• the query input data contains patient information (handled in accordance with applicable privacy laws), such as demographics, habits, diagnosis codes, prescription history, admissions records and test results.
  • a sufficiently trained global model 312 determines a patient's mortality rate, identifies an adverse drug reaction (or potential adverse drug reaction), and the like.
  • the output generated by the global model 312 includes a recommended alternative medication when an adverse drug reaction (or potential adverse drug reaction) is identified, and the patient is treated with the alternative medication instead of the originally planned medication, to reduce the chances of an adverse reaction.
  • a method for generating the global model 312 is incorporated into a keyboard prediction system where the global model 312 is used to perform autocomplete or fix typos.
  • a user's text typing history on a computing device 304 such as a cellphone, is used to train a local model 320 - 1 , 320 - 2 , 320 - 3 , 320 - 4 that predicts the next most probable word.
  • the keyboard prediction system trains local models 320 - 1 , 320 - 2 , 320 - 3 , 320 - 4 on thousands of computing devices 304 and local data sets 324 - 1 , 324 - 2 , 324 - 3 , 324 - 4 , and then aggregates the local models 320 - 1 , 320 - 2 , 320 - 3 , 320 - 4 via the aggregator 308 over many iterations to eventually generate a complete global model 312 .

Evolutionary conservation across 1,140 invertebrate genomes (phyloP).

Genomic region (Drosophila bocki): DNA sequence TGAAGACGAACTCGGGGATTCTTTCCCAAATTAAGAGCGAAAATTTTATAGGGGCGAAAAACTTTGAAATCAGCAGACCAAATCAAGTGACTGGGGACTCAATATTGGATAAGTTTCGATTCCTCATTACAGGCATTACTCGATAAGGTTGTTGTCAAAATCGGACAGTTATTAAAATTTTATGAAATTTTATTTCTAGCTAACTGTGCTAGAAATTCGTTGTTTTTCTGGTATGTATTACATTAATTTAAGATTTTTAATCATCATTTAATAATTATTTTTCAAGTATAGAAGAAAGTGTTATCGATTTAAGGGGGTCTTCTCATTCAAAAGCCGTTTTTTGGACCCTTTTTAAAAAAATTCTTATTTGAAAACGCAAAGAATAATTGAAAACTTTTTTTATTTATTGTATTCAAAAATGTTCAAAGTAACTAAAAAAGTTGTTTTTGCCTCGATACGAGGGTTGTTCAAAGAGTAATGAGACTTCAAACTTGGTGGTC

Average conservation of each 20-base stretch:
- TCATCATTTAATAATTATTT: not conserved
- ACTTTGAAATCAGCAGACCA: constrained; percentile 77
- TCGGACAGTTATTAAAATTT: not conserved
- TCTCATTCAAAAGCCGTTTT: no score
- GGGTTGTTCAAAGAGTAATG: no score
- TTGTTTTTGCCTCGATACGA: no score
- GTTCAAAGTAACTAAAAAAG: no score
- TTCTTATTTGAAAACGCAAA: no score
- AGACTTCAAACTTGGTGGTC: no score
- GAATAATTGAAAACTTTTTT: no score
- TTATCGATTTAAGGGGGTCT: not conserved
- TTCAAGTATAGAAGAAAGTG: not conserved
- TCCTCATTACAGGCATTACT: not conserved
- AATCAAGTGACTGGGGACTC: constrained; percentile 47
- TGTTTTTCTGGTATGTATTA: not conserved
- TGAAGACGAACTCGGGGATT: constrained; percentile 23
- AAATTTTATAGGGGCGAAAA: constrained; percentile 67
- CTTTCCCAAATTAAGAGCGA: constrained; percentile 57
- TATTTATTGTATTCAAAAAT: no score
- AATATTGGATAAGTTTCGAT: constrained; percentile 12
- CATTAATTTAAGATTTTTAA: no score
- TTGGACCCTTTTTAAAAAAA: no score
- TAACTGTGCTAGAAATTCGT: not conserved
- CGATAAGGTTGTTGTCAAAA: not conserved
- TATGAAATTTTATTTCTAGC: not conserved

• the global model 312 is used to suggest a set of possible characters to complete a word based on a set of initially typed characters.
  • Cloud computing is a model of service delivery for enabling convenient, on-demand network access to a shared pool of configurable computing resources (e.g., networks, network bandwidth, servers, processing, memory, storage, applications, virtual machines, and services) that can be rapidly provisioned and released with minimal management effort or interaction with a provider of the service.
  • This cloud model may include at least five characteristics, at least three service models, and at least four deployment models.
  • On-demand self-service a cloud consumer can unilaterally provision computing capabilities, such as server time and network storage, as needed automatically without requiring human interaction with the service's provider.
  • Resource pooling the provider's computing resources are pooled to serve multiple consumers using a multi-tenant model, with different physical and virtual resources dynamically assigned and reassigned according to demand. There is a sense of location independence in that the consumer generally has no control or knowledge over the exact location of the provided resources but may be able to specify location at a higher level of abstraction (e.g., country, state, or datacenter).